Bob Graham/George LeMieux column: In defense of bringing back Florida's second primary
The opinion page in today's Tampa Bay Times features a joint column by Bob Graham, a Democrat and former governor and U.S. senator, and George LeMieux, a Republican and former U.S. senator, calling for the return of Florida's second primary. Read the full column here. Below, an excerpt:
Good government in Florida has become prisoner to several self-inflicted electoral wounds. The cumulative effect is a less representative democracy with too many elected officials holding narrow views and the belief that to compromise is to surrender core values. Think of the debacle of the federal government's sequester.
One self-inflicted wound, which passed with inadequate attention, is the elimination of the second primary in the selection of party candidates. From 1899 to 2001, if no party primary candidate received a majority in the first election, there was a second primary between the two top vote-getters. In 2001 and 2003, the second primary was suspended for the following year's primary elections and permanently repealed in 2005. Cancelling the second primary has resulted in candidates with high name recognition or a strong appeal to a narrow constituency becoming a party nominee with a small fraction of the first and now only primary voters.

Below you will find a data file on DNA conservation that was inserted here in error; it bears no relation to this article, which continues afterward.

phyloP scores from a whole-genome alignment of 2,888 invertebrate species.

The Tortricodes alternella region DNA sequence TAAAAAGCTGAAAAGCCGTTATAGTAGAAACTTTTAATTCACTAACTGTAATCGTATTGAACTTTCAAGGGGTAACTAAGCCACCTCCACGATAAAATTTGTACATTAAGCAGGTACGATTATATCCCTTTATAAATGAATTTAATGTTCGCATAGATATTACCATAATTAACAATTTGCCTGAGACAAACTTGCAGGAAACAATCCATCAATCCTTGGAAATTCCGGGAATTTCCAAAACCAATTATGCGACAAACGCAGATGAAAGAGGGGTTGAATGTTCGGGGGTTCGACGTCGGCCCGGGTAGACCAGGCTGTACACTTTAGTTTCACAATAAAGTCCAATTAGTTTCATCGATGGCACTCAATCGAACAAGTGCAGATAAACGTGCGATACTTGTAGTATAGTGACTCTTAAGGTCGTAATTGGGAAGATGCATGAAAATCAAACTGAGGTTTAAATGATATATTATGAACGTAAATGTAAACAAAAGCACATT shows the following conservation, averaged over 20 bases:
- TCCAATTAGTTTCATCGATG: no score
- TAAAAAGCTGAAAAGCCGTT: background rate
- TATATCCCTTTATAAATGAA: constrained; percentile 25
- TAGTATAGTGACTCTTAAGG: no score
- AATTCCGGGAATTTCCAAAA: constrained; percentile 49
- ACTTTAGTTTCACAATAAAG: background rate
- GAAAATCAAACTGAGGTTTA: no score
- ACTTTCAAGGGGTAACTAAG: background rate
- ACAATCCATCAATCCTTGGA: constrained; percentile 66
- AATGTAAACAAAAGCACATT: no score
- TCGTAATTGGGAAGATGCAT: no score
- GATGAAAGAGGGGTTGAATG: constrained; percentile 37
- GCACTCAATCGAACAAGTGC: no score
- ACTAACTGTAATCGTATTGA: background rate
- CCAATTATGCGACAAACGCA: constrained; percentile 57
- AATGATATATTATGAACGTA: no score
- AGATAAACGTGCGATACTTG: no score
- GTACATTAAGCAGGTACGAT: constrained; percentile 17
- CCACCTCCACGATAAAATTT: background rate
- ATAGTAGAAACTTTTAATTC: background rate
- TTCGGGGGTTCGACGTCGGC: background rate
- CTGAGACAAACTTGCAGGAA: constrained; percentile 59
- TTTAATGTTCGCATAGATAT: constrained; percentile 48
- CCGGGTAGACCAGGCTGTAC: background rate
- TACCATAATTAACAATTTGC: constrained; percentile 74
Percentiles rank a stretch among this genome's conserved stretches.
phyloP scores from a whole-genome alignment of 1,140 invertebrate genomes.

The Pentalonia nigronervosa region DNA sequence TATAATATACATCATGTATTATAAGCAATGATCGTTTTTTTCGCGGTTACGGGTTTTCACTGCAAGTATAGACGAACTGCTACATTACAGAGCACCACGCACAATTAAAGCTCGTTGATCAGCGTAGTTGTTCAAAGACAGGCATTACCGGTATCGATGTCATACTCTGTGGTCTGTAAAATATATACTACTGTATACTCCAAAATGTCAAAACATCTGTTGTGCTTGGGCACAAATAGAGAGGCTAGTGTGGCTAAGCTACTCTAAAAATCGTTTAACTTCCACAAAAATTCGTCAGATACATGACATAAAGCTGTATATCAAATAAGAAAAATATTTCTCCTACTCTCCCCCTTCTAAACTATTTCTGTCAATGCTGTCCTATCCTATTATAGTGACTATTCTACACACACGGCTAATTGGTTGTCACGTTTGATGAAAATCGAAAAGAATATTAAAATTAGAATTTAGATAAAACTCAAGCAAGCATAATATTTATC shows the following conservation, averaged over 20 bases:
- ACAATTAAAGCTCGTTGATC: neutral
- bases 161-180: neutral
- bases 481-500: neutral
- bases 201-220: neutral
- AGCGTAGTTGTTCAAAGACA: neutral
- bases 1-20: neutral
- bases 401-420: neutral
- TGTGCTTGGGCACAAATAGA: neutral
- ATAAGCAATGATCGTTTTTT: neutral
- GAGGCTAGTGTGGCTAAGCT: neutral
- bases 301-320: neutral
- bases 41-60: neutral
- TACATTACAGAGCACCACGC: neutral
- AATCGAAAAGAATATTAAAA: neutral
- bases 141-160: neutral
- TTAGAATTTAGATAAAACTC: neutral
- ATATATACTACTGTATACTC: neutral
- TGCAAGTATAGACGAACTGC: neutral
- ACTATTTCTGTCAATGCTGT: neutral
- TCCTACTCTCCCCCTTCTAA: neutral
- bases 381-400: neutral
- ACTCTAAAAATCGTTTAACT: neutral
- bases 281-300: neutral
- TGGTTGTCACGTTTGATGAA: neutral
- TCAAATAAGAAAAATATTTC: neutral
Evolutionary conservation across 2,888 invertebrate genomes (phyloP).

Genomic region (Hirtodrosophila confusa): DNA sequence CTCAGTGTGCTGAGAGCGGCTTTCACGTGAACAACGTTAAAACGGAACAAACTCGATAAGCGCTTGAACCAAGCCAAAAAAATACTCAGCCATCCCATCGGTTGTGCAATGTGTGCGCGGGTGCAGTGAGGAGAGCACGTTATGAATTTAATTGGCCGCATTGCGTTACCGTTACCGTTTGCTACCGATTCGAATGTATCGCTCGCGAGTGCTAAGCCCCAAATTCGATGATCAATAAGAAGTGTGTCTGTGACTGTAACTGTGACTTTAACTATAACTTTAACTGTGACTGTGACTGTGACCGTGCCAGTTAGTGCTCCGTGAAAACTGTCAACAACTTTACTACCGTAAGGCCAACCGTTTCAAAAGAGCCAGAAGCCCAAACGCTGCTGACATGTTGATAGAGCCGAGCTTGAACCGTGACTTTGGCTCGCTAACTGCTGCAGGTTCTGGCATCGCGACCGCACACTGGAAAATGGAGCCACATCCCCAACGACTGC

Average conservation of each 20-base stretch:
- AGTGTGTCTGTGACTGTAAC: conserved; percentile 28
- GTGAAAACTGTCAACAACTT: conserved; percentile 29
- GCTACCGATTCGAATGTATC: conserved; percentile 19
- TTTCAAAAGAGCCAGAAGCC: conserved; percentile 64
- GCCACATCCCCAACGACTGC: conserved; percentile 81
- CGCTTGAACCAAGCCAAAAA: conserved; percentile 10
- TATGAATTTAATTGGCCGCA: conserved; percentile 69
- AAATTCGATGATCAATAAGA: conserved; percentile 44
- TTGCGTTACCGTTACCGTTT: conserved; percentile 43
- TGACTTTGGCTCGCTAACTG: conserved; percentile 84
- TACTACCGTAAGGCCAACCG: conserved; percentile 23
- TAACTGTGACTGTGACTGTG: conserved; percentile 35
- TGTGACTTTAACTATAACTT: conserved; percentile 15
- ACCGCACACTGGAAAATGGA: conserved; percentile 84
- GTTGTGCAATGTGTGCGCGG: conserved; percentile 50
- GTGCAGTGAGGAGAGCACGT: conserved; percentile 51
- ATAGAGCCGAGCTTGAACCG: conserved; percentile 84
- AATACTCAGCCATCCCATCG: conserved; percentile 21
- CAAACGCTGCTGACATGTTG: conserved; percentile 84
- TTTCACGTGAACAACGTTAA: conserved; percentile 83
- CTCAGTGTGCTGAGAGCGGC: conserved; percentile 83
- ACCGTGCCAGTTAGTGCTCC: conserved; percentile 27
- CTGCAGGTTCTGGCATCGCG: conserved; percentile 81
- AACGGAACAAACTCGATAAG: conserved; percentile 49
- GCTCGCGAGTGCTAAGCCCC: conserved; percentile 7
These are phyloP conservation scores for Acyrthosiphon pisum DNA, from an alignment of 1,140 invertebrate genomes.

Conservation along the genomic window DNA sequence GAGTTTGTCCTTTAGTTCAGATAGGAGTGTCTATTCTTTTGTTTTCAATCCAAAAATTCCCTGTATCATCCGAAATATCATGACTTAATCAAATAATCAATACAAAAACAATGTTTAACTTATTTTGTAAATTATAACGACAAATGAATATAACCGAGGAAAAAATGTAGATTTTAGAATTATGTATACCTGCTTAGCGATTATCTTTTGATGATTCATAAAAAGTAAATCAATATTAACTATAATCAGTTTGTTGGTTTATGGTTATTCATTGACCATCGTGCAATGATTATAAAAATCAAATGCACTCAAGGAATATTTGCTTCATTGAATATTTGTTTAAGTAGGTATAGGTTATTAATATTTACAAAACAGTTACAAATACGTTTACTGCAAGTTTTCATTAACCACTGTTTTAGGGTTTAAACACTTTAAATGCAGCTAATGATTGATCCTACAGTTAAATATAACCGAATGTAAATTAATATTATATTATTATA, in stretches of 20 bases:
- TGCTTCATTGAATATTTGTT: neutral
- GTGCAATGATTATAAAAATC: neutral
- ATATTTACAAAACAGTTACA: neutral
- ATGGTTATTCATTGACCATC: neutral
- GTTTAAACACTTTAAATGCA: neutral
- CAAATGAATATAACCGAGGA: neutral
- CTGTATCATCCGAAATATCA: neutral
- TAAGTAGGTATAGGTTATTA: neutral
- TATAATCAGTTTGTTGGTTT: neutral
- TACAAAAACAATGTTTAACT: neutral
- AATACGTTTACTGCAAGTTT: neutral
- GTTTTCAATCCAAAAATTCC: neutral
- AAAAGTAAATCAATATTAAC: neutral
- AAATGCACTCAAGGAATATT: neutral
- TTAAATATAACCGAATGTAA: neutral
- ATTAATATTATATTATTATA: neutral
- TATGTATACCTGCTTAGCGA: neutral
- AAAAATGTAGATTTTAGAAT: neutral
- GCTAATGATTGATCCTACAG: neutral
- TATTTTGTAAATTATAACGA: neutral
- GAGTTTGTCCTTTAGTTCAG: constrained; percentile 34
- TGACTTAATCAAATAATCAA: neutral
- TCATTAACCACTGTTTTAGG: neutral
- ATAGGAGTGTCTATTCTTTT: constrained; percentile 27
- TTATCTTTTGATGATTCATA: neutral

Florida's second primary system produced some of our state's most notable and respected public servants. If not for the second primary, LeRoy Collins and Reubin Askew may never have been governor, Lawton Chiles a U.S. senator, or Bob Butterworth an attorney general. They were all the runners up in the first primary but prevailed in the second. Indeed, Florida's 1978 gubernatorial race was won by a co-author of this article, who placed second in the first primary.